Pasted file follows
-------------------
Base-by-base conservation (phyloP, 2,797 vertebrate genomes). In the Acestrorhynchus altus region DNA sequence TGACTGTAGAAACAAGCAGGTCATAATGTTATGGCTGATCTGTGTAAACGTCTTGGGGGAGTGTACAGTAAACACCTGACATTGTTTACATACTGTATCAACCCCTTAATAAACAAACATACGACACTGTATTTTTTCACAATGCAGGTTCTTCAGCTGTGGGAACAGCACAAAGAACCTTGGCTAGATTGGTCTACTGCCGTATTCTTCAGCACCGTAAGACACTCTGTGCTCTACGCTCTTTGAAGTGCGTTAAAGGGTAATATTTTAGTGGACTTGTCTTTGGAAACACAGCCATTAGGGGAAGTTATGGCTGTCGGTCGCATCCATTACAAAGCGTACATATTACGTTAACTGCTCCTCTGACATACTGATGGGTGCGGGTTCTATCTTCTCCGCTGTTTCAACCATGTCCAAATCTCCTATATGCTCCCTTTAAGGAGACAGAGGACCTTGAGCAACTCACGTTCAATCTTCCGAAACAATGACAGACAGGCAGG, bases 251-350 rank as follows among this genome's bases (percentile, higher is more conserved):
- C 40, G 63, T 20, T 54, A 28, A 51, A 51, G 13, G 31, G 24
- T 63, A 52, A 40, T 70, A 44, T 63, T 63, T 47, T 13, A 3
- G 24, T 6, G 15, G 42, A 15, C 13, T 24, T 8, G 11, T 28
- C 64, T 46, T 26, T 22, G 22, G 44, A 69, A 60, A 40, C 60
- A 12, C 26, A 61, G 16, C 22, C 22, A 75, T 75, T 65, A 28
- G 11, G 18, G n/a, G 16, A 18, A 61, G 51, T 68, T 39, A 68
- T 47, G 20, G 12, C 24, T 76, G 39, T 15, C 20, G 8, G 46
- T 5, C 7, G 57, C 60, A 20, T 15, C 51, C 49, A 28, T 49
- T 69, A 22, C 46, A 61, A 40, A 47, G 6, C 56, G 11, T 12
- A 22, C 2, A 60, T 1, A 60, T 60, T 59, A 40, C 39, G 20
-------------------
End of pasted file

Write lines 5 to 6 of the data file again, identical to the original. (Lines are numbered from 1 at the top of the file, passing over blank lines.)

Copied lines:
- C 64, T 46, T 26, T 22, G 22, G 44, A 69, A 60, A 40, C 60
- A 12, C 26, A 61, G 16, C 22, C 22, A 75, T 75, T 65, A 28